Student-centered learning and teacher training through resources, activities, and provincial/territorial curriculum. Students gain age-appropriate knowledge and experiences, helping to build skills to improve their health, well-being, and learning outcomes.

Resources and activities should include school health policies and guidelines, culturally-relevant contexts, and school community assets.

Social and Physical Environment

The social environment is:

  • the quality of the relationships among and between staff and students in the school
  • the emotional well-being of students
  • influenced by relationships with families and the wider community
  • Supportive of the school community in making healthy choices by building competence, autonomy, and connectedness.

The school’s social environment supports the school community in making healthy choices by building competence, autonomy, and connectedness.

The physical environment is:

  • the buildings, grounds, play space, and equipment in and surrounding the school
  • basic amenities such as sanitation, air cleanliness, and healthy foods
  • spaces designed to promote student safety and connectedness and minimize injury
  • Safe, accessible, and supportive of healthy choices for all members of the school community.

The physical environment is safe and accessible and supports healthy choices for all members of the school community.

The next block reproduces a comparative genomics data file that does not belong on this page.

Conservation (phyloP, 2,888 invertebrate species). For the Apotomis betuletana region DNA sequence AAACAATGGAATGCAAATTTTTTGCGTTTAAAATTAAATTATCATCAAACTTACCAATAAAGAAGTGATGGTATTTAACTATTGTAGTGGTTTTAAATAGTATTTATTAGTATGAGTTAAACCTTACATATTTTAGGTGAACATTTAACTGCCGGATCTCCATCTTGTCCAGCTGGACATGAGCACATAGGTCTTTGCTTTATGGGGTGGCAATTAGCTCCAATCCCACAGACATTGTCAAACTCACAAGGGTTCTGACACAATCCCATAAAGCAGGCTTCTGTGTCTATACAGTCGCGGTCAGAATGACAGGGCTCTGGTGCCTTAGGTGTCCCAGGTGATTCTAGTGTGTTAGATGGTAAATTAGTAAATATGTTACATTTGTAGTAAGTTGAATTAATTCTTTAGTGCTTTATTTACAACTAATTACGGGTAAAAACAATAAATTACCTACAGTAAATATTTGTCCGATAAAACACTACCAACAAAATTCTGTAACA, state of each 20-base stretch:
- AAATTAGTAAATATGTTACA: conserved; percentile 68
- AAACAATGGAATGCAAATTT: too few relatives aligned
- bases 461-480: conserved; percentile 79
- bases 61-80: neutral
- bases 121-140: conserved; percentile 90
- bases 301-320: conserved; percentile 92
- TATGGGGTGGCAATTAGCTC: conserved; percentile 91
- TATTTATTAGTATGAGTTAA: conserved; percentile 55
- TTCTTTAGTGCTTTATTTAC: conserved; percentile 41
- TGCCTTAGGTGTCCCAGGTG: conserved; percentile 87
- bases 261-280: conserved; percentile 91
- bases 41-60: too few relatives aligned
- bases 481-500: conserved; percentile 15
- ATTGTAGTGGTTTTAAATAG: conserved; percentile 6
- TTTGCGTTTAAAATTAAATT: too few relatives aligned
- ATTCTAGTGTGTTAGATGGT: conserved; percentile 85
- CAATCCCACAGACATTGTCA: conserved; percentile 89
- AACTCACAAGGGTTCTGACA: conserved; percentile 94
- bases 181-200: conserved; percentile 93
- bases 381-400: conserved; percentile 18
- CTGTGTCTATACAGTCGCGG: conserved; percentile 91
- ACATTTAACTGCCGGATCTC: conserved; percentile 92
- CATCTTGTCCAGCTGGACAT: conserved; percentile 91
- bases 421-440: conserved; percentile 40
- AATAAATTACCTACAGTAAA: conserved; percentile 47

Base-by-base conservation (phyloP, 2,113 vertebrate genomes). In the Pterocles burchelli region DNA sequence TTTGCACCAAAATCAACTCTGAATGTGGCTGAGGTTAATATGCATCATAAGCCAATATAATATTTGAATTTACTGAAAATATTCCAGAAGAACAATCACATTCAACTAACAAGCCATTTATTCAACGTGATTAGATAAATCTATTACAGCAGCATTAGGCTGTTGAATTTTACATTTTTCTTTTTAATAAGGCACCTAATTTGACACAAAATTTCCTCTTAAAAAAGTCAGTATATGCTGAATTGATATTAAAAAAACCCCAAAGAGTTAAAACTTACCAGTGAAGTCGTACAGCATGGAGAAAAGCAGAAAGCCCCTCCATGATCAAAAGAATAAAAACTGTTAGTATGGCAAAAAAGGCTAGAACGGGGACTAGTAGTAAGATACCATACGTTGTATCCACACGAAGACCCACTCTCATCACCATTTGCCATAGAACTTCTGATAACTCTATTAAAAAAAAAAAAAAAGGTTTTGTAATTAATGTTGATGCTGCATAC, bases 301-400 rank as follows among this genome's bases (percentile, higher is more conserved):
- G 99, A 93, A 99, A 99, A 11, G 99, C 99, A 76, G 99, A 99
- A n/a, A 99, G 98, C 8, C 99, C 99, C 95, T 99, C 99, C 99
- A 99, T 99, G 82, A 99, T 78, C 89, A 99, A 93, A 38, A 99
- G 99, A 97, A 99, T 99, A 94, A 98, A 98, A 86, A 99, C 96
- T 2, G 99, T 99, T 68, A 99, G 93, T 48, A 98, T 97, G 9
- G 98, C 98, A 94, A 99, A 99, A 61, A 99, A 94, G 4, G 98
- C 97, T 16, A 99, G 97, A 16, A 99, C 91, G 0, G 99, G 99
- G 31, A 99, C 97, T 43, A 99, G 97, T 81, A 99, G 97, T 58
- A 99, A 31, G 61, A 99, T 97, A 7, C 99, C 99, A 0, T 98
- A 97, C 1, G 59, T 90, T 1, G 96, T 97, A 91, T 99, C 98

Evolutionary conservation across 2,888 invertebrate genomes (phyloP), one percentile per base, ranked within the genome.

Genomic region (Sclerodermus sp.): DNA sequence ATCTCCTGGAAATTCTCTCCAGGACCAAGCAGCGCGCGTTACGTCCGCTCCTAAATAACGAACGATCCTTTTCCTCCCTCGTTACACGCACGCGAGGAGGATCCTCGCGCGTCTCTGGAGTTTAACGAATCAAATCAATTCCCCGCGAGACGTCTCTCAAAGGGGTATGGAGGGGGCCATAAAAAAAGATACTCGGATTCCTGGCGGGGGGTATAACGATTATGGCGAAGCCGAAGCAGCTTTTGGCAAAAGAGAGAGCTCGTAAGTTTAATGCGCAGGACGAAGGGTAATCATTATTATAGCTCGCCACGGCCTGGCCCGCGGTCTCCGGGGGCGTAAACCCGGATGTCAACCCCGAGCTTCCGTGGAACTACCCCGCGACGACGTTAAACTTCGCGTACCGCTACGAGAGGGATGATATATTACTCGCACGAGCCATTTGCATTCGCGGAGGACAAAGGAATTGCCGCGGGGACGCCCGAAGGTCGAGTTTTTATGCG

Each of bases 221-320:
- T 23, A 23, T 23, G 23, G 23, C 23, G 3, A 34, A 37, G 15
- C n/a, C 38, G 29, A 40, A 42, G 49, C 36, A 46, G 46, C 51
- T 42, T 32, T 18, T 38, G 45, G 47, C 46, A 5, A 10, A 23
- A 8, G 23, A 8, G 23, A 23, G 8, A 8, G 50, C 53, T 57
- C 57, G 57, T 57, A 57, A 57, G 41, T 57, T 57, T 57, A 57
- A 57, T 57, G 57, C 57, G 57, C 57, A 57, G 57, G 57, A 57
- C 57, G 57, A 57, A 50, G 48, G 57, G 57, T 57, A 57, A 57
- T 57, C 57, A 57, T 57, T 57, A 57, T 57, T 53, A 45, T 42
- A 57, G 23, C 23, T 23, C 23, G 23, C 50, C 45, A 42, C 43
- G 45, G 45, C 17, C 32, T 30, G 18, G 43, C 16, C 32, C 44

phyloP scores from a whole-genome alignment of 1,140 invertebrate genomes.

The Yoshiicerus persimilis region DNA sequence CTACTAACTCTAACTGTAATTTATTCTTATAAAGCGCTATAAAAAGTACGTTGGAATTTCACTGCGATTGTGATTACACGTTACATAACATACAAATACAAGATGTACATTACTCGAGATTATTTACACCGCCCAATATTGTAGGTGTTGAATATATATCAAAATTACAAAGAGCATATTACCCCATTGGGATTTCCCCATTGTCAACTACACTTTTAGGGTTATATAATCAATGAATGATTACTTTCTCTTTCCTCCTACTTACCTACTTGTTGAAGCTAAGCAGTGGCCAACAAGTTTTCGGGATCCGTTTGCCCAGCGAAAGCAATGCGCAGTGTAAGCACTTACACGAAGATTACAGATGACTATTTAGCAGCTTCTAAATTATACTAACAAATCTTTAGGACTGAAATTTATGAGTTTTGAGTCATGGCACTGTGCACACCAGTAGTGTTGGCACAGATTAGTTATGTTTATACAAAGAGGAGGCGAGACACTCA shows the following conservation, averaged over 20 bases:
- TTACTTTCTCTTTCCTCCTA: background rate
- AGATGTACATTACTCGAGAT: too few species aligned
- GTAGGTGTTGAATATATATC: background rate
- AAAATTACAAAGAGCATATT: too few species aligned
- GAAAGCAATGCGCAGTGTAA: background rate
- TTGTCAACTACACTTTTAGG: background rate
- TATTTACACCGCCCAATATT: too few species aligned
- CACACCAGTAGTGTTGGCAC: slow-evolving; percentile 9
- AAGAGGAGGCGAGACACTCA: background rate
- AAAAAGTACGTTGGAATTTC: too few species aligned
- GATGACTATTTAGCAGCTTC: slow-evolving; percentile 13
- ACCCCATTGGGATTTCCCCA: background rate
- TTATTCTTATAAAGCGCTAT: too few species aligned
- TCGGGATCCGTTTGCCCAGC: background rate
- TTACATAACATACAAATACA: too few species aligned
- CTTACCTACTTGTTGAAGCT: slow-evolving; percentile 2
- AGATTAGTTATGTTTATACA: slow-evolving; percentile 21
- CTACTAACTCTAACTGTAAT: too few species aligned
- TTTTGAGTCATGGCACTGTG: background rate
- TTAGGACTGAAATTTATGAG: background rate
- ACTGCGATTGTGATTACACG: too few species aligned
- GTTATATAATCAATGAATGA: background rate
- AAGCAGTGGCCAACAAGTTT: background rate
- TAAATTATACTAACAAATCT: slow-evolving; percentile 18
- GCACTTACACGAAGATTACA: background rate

Partnerships and Services

Community – and school – based partnerships and services are essential links for student achievement and the health and well-being of everyone in the school community. They enhance the range of supports and opportunities for students, parents, educators, and others. Examples of partnerships and services are:

  • health and education sectors working together
  • community organizations supporting school activities, student safety, risk interventions, or curriculum
  • donations of product or labour from a company towards the creation of a school garden or lunch program
  • contracts with fruit and vegetable growers/distributors for school fundraising initiatives.


The management practices, decision-making processes, rules, procedures, policies, and guidelines at all levels that promote student wellness and achievement, and shape a respectful, welcoming, and caring school environment for all members of the school community.

Comprehensive School Health Core Documents
Provincial Comprehensive School Health Resources
If you would like help finding the resources you need, contact the Joint Consortium for School Health today!